For example, if HOA fees are $600 per month, the buyer must reimburse the seller about $20 per day to cover the period from the date of settlement through the end of the month. If closing happens on the 29th, the buyer will pay just about $60 in prorated HOA fees. If closing is on the 7th, the buyer will pay substantially more — about $500. If you are buying your first home, that cash cushion could be the difference between buying a dining room table and eating dinner on the floor in front of the television.

You Might Double Up on Rent and Mortgage Interest

Closing costs are not the only payments to consider when selecting a settlement date. For those making the transition from renter to homeowner, there is rarely a need to pay rent while simultaneously making a first mortgage payment.

“If the buyer is buying his or her first home, closing near the end of the month could mean less overlap with an existing rental lease,” said Chandler.

“By limiting overlap, the buyer can further reduce the amount of out-of-pocket expenses required at the time of closing.”

Is the First of the Month Ever a Good Idea?

The day of the month when settlement occurs can have an impact on the closing costs you will incur, but you get what you pay for. That first mortgage payment interest is due only for the days you actually own the home. If it is more convenient to move at the beginning of the month, the increased settlement costs are a reflection of the greater number of days during which you will occupy the home.

“While the day of the month does impact how much prepaid interest you will have to pay at closing, this is really only a very short-term issue,” said Daniel Price, president, co-founder and CEO of OneTitle National Guaranty Company in New York. “By the time you make your first mortgage payment at the beginning of the second full month, it will all equal out, regardless of when you closed. The day of the month you close does not affect the total amount that you will end up paying on your mortgage.”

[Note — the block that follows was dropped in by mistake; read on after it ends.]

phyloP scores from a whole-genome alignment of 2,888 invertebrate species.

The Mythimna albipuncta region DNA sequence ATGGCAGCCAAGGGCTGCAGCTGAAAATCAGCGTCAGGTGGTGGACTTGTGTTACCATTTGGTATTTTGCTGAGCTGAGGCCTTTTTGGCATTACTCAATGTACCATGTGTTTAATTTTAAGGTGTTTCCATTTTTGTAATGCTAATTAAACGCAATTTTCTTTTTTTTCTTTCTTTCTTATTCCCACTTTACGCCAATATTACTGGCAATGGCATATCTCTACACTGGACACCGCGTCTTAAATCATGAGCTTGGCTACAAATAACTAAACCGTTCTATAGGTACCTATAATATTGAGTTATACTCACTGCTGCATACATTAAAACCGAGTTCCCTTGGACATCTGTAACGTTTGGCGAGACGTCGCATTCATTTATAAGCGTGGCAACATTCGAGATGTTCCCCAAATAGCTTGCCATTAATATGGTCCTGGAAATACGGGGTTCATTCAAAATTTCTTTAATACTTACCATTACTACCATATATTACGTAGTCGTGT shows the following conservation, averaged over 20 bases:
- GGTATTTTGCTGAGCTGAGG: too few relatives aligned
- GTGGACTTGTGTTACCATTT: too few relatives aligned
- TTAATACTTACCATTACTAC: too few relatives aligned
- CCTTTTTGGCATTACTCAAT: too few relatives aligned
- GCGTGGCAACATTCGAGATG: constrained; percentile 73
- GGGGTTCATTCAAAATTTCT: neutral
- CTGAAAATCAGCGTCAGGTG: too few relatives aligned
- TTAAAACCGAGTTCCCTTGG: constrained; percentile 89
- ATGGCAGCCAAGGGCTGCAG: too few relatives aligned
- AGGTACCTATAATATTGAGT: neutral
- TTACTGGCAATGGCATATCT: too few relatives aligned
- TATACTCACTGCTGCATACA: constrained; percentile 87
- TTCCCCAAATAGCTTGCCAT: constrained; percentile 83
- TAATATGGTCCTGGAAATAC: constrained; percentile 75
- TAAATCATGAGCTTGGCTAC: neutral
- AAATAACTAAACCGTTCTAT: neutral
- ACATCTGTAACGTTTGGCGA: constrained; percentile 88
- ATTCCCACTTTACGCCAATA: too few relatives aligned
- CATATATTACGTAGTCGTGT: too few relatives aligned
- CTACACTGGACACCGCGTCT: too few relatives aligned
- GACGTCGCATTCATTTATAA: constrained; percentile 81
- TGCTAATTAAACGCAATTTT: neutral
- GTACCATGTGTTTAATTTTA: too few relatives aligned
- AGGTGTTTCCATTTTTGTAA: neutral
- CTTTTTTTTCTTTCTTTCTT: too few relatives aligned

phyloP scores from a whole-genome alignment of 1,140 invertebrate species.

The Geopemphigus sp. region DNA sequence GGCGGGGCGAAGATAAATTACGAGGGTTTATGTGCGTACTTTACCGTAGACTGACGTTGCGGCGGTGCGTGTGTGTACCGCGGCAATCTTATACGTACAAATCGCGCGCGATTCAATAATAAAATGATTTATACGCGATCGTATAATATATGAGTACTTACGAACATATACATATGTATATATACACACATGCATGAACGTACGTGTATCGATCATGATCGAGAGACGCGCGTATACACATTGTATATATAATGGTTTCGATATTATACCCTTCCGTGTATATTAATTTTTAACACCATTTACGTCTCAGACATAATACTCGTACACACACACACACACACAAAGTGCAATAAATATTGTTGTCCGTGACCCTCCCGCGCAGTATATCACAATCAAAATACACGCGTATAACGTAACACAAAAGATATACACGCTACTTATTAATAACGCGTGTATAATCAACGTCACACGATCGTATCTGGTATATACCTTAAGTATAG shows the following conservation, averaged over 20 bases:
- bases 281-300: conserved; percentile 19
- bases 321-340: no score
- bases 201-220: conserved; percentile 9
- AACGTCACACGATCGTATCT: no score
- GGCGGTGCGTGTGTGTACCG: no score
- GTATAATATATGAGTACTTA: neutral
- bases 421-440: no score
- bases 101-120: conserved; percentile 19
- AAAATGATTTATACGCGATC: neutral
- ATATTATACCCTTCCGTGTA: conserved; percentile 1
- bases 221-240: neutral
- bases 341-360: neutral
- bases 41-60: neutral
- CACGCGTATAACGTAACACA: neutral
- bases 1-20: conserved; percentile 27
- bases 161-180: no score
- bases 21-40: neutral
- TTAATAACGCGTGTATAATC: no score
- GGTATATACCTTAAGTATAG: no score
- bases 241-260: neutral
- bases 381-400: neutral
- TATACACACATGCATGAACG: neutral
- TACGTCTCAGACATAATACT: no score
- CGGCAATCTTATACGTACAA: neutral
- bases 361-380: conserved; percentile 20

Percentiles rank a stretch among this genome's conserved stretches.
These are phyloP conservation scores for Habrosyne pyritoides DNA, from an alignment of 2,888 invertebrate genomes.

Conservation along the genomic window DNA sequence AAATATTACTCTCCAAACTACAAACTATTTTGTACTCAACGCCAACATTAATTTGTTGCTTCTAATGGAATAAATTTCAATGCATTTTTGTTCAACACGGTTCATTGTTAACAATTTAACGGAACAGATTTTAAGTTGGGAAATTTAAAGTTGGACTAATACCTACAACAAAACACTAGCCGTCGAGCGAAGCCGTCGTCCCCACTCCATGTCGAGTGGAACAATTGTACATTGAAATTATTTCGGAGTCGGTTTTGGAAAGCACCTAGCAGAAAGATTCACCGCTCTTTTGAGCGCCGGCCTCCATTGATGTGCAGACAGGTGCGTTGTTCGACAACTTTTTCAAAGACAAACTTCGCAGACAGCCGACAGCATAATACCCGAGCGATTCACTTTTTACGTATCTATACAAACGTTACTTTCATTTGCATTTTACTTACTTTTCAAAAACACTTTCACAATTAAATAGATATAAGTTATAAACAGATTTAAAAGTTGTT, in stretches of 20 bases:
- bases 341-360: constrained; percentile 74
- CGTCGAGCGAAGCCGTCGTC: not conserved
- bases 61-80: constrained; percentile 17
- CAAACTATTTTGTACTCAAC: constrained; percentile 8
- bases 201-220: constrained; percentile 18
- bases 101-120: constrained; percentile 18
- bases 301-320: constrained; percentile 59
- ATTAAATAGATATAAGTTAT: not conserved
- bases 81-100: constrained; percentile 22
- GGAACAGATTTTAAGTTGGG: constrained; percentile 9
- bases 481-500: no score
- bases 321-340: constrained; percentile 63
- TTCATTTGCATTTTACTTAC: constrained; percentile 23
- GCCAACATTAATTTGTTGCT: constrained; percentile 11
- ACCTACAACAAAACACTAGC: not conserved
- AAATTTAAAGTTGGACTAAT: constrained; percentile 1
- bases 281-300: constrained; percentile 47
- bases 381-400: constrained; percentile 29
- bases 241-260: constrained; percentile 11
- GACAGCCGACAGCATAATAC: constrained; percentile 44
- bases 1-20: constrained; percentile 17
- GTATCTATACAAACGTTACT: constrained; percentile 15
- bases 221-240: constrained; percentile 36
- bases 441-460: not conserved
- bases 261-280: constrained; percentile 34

Still, the vast majority of settlement transactions occur at the end of the month. This is when title agents and mortgage brokers are their busiest and, consequently, when mistakes are made and service is rushed. If holding on to the upfront cash is not an issue for you, you could survive a much smoother transaction by coming to the closing table earlier in the month.

In short, a late-month settlement will have an effect on your mortgage loan closing costs, but not on your overall monthly mortgage payment. When it comes to daily mortgage interest, you get what you pay for.

This article was written by Alaina Tweddale from The Motley Fool and was licensed from NewsCred, Inc. Santander Bank does not provide financial, tax or legal advice and the information contained in this article does not constitute tax, legal or financial advice. Santander Bank does not make any claims, promises or guarantees about the accuracy, completeness, or adequacy of the information contained in this article. Readers should consult their own attorneys or other tax advisors regarding any financial strategies mentioned in this article. These materials are for informational purposes only and do not necessarily reflect the views or endorsement of Santander Bank.
Was This Helpful? Yes No